Training is hard work. Dogs can grasp concepts fairly quickly when tasks are presented in the right ways, but humans… Humans can be a real challenge. It’s hard to wrap one’s head around the idea that one must become aware of their own energy in order to be effective with their dog. It’s hard to comprehend the idea that a dog who is acting out is very likely mirroring the energy their humans are giving them. I can’t tell you how many times people have told me I’m off my rocker about that. ::chuckle::
Another challenging factor about training humans is that while we have the ability to think and reason things out, we often get stuck inside one particular thought-box and we can’t see anything other than what’s inside it. This standard way of thinking has its benefits, of course… but it also denies us the opportunity to see things from a different perspective. This is definitely the case with training dogs for Support work.
When I am training a dog for support work, I expect my client and all the people directly involved with them to participate in and experience the journey, from puppy-hood, all the way through to testing and certification. I feel this is an important part of the bonding process not only for them, but for the dog, too. It makes no sense to me to raise and train a dog, and then give that dog to someone they don’t know and who doesn’t know them – and then, expect the dog and the person to fit with each other. Sometimes, despite all the efforts made to ensure a good match, it just doesn’t work, and if it’s not working, then neither the dog nor the person will trust each other. In the world of Support and Service animals, mutual trust and respect between the dog and their person is absolutely critical.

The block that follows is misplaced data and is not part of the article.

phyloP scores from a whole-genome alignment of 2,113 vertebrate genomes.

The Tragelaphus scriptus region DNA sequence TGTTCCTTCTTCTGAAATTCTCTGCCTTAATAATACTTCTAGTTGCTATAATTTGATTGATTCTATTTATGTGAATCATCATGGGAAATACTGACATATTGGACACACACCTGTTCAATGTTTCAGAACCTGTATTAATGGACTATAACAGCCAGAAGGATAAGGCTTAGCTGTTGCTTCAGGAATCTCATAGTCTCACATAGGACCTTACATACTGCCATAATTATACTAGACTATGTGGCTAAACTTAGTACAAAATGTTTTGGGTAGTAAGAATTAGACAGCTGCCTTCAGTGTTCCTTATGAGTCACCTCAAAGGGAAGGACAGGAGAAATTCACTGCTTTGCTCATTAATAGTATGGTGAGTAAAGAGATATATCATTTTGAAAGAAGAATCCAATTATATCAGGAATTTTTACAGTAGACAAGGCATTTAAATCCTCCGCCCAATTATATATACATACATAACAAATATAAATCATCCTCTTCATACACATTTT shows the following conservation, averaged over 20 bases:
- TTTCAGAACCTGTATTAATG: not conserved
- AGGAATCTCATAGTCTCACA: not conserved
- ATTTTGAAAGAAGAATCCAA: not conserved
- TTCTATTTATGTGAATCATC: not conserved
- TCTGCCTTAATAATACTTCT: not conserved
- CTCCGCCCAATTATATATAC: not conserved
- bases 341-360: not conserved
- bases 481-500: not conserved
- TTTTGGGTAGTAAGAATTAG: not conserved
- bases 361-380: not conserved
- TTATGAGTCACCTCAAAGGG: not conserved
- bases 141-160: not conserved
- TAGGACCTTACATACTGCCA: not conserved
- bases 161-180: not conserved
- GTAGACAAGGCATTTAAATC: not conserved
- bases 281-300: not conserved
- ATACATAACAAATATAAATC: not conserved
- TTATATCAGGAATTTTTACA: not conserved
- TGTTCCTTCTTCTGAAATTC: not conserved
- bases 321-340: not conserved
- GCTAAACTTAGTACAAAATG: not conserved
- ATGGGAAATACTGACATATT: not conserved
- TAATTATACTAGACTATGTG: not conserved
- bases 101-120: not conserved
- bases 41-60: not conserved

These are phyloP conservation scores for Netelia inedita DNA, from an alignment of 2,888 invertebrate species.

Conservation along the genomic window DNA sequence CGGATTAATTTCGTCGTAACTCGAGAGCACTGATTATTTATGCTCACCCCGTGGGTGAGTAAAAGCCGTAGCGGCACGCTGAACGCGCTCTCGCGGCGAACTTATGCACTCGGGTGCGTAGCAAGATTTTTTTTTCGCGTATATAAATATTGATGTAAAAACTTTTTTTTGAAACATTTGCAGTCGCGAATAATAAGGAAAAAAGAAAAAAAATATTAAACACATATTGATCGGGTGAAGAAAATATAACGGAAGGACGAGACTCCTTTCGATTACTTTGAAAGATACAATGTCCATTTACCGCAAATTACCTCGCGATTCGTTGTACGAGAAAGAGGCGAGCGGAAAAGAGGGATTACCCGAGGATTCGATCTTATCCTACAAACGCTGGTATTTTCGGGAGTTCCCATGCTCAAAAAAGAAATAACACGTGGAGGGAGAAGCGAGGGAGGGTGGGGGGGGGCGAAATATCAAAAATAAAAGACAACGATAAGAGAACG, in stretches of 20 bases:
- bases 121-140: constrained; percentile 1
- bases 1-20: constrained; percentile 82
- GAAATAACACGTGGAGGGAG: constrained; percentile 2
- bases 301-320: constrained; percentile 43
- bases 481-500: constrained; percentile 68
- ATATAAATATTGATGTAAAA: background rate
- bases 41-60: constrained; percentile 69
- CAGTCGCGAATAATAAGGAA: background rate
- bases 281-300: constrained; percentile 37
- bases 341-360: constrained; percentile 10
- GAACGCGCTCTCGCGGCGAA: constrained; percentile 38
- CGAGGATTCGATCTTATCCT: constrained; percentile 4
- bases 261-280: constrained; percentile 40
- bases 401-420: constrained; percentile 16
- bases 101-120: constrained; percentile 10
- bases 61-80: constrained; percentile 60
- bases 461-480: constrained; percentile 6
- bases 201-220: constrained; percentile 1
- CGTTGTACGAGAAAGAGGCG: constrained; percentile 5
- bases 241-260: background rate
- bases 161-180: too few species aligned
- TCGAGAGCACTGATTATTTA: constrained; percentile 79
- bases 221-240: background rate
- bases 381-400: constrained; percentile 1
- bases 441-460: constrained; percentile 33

Many people disagree with me on this, saying that a dog should never be given to their person while they’re a puppy. I can agree with this – to a point. The client and those directly involved with them must spend significant, ongoing time with the dog so they can get to know him or her, and so the dog can get to know them. In my experience, when a match is good, the dog sometimes has responses to their person’s needs that are both different from what they’ve been learning, and much more effective. Also, it’s been my experience that involving the person in the dog’s journey not only helps with the bonding process, but it also makes the person feel useful and capable. People in general need to feel needed, capable, and useful. This is even more important for people who need a support or service animal.
Life itself is a journey. We live, we learn, and we either go forward or we get left behind. Whether family pets or service or support animals, dogs are wonderful teachers. They teach us how to be happy, they teach us what unconditional love truly looks like, they teach us how to live and work with nature’s flow, and so much more. Without a dog to share it with, life just isn’t the same…